Literature’s probably most famous magical plant is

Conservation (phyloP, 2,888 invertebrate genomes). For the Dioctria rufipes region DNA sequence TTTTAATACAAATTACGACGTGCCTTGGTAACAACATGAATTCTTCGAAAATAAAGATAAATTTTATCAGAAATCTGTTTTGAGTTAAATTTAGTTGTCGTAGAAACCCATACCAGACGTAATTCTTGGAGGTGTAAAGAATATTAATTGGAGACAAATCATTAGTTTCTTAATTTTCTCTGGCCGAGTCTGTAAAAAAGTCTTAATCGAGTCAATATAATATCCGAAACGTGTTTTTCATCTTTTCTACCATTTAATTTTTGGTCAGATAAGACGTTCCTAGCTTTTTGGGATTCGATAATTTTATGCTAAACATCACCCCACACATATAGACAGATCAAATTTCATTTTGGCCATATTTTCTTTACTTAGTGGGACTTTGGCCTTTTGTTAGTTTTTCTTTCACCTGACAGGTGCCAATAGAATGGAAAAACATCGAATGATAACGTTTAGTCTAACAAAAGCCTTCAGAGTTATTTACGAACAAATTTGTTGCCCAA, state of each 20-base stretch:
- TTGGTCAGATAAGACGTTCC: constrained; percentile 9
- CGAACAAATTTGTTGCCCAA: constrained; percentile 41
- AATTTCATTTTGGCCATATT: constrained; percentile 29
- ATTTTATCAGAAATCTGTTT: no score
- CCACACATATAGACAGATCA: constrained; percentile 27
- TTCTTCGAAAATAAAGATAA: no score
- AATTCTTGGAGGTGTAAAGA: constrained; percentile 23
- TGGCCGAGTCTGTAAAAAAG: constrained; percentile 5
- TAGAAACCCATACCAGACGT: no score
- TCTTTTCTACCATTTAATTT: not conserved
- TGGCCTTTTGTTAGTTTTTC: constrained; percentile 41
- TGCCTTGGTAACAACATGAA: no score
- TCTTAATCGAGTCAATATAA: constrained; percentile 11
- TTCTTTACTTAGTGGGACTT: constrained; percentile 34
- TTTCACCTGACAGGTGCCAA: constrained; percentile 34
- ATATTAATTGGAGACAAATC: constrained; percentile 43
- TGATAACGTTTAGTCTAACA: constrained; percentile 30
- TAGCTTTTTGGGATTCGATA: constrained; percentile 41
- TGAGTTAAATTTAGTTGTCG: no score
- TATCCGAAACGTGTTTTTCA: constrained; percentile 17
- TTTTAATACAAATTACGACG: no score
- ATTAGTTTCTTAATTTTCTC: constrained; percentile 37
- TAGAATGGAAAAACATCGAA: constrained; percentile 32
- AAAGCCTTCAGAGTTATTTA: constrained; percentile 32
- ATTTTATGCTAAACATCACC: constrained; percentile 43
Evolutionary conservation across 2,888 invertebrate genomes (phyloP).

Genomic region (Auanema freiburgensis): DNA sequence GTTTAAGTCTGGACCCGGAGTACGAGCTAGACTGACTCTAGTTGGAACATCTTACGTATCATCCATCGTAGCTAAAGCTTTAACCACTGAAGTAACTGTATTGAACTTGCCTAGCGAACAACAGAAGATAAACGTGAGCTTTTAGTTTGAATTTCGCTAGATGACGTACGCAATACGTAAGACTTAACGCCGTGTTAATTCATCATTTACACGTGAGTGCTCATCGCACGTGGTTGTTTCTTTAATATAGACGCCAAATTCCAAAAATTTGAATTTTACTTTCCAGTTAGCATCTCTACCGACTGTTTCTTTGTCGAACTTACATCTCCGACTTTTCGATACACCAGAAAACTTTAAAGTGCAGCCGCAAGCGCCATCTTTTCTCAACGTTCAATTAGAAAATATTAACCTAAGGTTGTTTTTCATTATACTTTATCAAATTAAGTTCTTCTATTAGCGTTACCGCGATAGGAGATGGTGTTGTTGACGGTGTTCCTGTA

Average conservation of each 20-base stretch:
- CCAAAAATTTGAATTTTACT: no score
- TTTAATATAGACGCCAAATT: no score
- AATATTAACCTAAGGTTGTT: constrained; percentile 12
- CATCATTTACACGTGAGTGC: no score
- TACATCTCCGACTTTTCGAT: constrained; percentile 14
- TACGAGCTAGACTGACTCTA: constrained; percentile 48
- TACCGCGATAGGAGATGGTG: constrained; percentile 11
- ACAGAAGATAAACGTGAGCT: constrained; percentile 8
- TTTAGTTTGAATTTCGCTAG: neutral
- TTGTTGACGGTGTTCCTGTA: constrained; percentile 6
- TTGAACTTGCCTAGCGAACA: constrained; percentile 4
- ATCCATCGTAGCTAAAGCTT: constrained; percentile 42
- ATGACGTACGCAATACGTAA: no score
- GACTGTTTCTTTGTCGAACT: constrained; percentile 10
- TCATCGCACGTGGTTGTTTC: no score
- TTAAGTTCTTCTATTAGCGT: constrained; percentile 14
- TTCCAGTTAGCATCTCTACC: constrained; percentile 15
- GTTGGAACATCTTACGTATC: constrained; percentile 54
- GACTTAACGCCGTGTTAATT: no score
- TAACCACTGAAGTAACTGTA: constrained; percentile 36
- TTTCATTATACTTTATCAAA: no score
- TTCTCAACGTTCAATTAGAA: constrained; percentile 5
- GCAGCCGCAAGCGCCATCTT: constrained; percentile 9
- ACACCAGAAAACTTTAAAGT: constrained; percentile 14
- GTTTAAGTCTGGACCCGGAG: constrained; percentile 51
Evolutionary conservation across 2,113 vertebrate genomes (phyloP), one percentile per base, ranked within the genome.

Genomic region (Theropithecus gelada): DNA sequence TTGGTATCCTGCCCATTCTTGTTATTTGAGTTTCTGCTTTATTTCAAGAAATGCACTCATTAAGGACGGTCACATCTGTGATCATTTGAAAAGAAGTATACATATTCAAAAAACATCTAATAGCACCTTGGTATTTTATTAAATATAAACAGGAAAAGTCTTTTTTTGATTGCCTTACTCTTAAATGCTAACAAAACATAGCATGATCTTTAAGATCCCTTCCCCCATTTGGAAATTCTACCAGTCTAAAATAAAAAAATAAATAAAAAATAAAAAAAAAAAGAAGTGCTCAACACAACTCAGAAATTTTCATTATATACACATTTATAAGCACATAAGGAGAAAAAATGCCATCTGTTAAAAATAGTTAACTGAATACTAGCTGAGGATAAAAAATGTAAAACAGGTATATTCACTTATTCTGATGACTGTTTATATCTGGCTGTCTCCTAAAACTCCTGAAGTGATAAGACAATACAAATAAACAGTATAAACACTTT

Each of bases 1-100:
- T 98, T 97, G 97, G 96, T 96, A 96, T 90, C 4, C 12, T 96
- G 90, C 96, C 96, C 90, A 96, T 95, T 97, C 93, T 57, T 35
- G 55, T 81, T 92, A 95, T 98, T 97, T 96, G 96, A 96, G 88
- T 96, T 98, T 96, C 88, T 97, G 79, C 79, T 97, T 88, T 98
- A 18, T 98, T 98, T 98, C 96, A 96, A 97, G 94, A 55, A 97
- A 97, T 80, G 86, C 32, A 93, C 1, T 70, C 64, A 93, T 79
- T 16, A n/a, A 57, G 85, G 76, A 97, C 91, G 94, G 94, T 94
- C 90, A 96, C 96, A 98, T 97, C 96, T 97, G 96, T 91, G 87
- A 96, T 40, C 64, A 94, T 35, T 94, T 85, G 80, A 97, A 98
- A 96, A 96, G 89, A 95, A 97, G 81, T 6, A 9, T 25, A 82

. It first appears in the Odyssey where Hermes gives Odysseus an antidote against Circe’s magic — its flower is white, its root is black and it is hard for mortal men to dig. For more than two thousand years it had been referred to in hundreds of works including Galen and Dioscorides, it was discussed in medieval herbaria and collections of prescriptions. Many have tried to identify moly but there is no unequivocal result. In my work I make an attempt to point out the most possible identification of the Homeric plant, its relation to the medieval herba immolum as well as toxic honey.